Exercise and improving mental health

22 Feb, 2019

The Role Of An Exercise Physiologist In Improving Mental Health

This is specifically focused on Depression And Anxiety

An Accredited Exercise Physiologists (AEP) are allied health professionals trained in the delivery of exercise and lifestyle interventions for people with chronic illness including mental illness. They are dedicated in improving mental health through exercise. There is now a vast amount of evidence that concludes regular exercise sessions from an exercise professional is a viable, cost-effective treatment for anxiety and depression.

Benefits of Exercise and Improving Mental Health

Physical activity has been consistently shown to be associated with improved physical health, life satisfaction, cognitive functioning, and psychological well-being. Exercise therapy is now a well-supported treatment for many mental health conditions including anxiety, depression and PTSD.

Physiologically, the benefits of exercise on mental health is attributed to a multitude of chemical reactions that the human body undergoes when exercising. More blood and oxygen is pumped throughout our body and to the brain and endorphins are released which are known to be the body’s own natural antidepressant. The brain also releases a neurotransmitter called Serotonin, research has shown that there are strong links between low levels of Serotonin and depression.

Regular exercise, increased levels of Serotonin and endorphins have been shown to help the following symptoms of depression and improving mental health:

▪ Increasing energy levels

▪ Improving sleep

▪ Providing social support and reducing loneliness if exercise is done with other people

Increasing a sense of control and self-esteem, by allowing people to take an active role in their own wellbeing.

Recommended Prescription

There is no one prescription for exercise and mental health. Current research will often state that people with a mental illness are likely to be less adherent to an exercise intervention compared to people without a mental illness. Therefore, it is important that practitioners work closely with their clients to establish good repour and communication. Creating a program that is both beneficial, achievable and enjoyable for the client is of up most importance. Current research often states a combination of both aerobic and resistance training when treating depression and anxiety. However, as previously stated this may be modified to achieve greater compliance.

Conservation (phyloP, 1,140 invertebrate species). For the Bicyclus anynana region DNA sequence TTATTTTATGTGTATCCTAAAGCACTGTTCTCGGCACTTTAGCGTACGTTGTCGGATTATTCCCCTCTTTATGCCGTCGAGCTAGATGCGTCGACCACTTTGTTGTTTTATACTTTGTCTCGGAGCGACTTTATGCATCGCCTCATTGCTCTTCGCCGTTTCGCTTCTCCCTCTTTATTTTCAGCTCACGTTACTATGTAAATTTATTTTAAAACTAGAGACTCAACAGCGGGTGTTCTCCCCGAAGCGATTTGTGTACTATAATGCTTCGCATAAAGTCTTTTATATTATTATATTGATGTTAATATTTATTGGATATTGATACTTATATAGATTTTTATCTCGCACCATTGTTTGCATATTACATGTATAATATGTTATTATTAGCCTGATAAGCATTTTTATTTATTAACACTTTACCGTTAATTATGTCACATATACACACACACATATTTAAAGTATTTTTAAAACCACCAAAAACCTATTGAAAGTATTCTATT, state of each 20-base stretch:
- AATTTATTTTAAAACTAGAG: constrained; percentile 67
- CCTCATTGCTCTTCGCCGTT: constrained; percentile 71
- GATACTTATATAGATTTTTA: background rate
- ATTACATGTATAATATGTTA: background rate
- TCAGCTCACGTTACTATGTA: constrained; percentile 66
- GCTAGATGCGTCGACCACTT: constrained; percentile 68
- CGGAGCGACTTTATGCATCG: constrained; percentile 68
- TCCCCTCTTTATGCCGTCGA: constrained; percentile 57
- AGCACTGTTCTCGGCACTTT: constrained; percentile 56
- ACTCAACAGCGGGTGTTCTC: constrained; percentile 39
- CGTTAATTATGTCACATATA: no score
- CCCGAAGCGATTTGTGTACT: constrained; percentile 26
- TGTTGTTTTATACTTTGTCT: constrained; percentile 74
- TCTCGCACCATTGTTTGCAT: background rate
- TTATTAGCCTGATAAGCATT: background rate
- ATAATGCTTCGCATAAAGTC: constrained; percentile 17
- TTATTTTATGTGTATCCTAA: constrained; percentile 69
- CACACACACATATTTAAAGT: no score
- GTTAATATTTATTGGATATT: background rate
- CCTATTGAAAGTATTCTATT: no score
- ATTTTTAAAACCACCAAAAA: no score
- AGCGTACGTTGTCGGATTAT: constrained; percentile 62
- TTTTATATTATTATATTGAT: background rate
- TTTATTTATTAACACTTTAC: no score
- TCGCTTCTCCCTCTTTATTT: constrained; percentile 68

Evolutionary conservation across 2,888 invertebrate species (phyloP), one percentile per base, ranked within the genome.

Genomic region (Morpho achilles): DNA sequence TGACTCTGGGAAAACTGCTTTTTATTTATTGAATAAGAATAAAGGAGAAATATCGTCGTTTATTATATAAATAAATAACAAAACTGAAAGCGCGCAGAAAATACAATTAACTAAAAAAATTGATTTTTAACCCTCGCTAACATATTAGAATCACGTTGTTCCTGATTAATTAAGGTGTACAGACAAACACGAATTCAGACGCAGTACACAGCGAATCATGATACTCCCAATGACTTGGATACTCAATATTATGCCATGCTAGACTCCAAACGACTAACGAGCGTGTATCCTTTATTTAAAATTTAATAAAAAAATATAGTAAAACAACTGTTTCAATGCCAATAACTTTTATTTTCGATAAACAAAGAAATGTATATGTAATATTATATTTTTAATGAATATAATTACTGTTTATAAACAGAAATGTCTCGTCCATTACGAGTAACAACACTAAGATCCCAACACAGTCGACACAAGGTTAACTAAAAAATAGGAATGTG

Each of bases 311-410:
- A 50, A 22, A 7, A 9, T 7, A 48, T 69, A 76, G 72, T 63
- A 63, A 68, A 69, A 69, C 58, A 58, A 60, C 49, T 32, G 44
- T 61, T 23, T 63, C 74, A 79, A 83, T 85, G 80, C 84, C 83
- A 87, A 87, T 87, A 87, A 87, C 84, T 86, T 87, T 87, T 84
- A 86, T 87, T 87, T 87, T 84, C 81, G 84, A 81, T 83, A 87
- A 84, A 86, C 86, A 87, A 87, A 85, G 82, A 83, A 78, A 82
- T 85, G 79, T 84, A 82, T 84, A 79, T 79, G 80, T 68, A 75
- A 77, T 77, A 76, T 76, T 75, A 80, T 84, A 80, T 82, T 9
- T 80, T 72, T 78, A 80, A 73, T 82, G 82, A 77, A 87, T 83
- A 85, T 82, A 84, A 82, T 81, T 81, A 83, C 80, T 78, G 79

Exercise prescription from an AEP will of course vary case by case however a general overview may include the following:

2-3x weekly face to face sessions in the initial few weeks of exercise intervention with the potential to decrease to 1-2x weekly sessions depending on compliance and progress

Sessions held at a light to moderate intensity for minimum of 30min up to 60min

Initial intervention of 12-14 weeks with potential continuation of program pending review

Home program implemented within the initial 2-4 weeks to encourage client to begin a prescribed program autonomously

Education and motivation provided to the client including benefits of exercise, optimising adaptions to exercise, mental health and exercise, risks of inactivity

A major end goal of treatment is providing the necessary skills and knowledge of exercise to the client to enable them to continue treatment autonomously. However, the ability of the client to achieve this will rest on a variety of factors including but not limited to severity of condition, motivation and mobility. Therefore, interventions may vary from 12 weeks to long-term/continuous.

Clinical assessments for mental health within the scope of practice for an AEP are not as ‘black and white’ when compared to physical injuries. Commonly, practitioners will rely on subjective assessments with some objective assessments such as STS test and Shuttle Walk Test to help track trends and provide quantitative feedback. Questionnaires may be implemented but this will vary from one AEP to another.

If you have any further questions regarding the role of an AEP in the treatment of anxiety and depression, please do not hesitate to contact Generation Physio on 1300 122 884.

Blog by our Accredited Exercise Physiologist Stephanie Perotti

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